Wednesday 12th April 2006
Wednesday of Holy Week
Holy Trinity, Hurstpierpoint
Holy Eucharist
Matthew 26:14-25

As soon as I say the word humility we all think of Uriah Heep and his false humility - all very humble, Mr. Copperfield!; and it is the mark of a great author that something of the negative side of Uriah's humility has survived in our view of its positive side. We associate humility with the publican at the back of the temple, contrasted with the proud pharisee, we think of the admonition of Jesus for guests to place themselves at the bottom of the table.

There is no doubt that there is a certain pallid virtue in rendering oneself socially obscure but I take humility to be a much more profound virtue; I take it to mean that we put ourselves into a right relationship with God; that no matter what our ambitions and achievements may be, nothing is possible without God; it is through God's gift that we do good in this world.

The problem for Judas was that he put his own sense of integrity and commitment above that of Jesus. The relationship got out of proportion; Judas might have thought that Jesus was either a poor tactician or that He had completely lost it but what was much more serious was the escalation from tactical disagreement to contempt. At that point the contempt completely took over; it became even more important than the disagreement; the cause of the Messiah, however defined, was put into the shade by this blazing animosity.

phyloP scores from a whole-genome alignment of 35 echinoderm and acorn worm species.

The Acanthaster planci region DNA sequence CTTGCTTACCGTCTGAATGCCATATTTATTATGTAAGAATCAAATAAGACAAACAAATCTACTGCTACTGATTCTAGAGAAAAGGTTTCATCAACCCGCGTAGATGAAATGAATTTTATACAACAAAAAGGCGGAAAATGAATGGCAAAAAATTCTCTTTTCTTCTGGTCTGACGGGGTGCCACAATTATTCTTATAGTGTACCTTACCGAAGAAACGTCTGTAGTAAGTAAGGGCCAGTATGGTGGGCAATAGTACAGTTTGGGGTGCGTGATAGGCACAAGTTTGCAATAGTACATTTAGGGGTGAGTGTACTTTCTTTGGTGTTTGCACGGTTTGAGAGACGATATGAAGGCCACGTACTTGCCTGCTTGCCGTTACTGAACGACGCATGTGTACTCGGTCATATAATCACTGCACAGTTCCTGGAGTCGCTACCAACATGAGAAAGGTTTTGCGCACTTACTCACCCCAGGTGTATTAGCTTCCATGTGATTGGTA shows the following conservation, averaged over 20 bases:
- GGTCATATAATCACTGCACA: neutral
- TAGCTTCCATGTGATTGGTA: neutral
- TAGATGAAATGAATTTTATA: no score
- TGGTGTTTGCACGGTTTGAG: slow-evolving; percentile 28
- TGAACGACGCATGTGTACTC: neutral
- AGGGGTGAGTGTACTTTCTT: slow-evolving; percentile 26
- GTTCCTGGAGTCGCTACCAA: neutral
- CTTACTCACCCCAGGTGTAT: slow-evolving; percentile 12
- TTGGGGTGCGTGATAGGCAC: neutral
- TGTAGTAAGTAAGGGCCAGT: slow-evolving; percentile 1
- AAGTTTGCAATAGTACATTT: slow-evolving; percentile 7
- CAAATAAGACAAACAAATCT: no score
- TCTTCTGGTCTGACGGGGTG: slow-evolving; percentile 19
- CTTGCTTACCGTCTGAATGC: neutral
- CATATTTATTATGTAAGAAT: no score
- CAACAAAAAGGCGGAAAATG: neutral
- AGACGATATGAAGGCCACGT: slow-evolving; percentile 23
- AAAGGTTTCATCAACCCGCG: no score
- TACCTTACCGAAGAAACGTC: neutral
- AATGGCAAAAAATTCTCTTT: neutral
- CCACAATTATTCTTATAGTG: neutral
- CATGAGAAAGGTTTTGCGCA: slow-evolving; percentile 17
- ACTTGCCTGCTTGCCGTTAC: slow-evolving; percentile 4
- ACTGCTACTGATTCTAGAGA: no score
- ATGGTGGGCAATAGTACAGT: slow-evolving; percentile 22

And just as the fire of contempt blazed so suddenly, so, it burned itself out; but too late. Judas might still have thought that he was right about tactics but he knew he had betrayed his Lord and Master; and his friend.

There is one aspect of humility which is special to this week which Judas could not have grasped; and that is the humility of the Cross. When we say that Jesus humbled himself we do not mean that He abased Himself or held Himself to be less than He was; it does not mean that He undertook something which He thought was shaming although almost everybody else thought His death was shaming, what it means is that as fully man, Jesus put Himself in a right relationship with the Father just as we must if we are to be truly humble.

It seems to me from reading the accounts of Judas and Jesus that we are all perilously close to the man we now unthinkingly vilify. We like to draw very firm lines between the wicked and the good; that is why there is such a social pressure to put convicted people into prison rather than in community service. If we rub shoulders with the convicted we all too easily discover how like we are to them. Of course we will never do anything as drastic as Judas but I wonder how often at dinner parties we follow in the footsteps of St. Peter in order to avoid friction.

The problem of integrity and consistency is that they become obsessive; we have to re-write our ethics and our history so that we can live with ourselves. We are so busy trying to live with ourselves, and this is the ultimate problem for Judas, that we end up valuing this more than living with God.

The betrayal of Judas is so sharp compared with our own subtleties. Our integrity would never allow us to be outright traitors but our lack of humility and our narrow view of integrity might easily lead us into more insidious treacheries. In many ways we must be more wary of the apparent virtues of Judas than his obvious vices.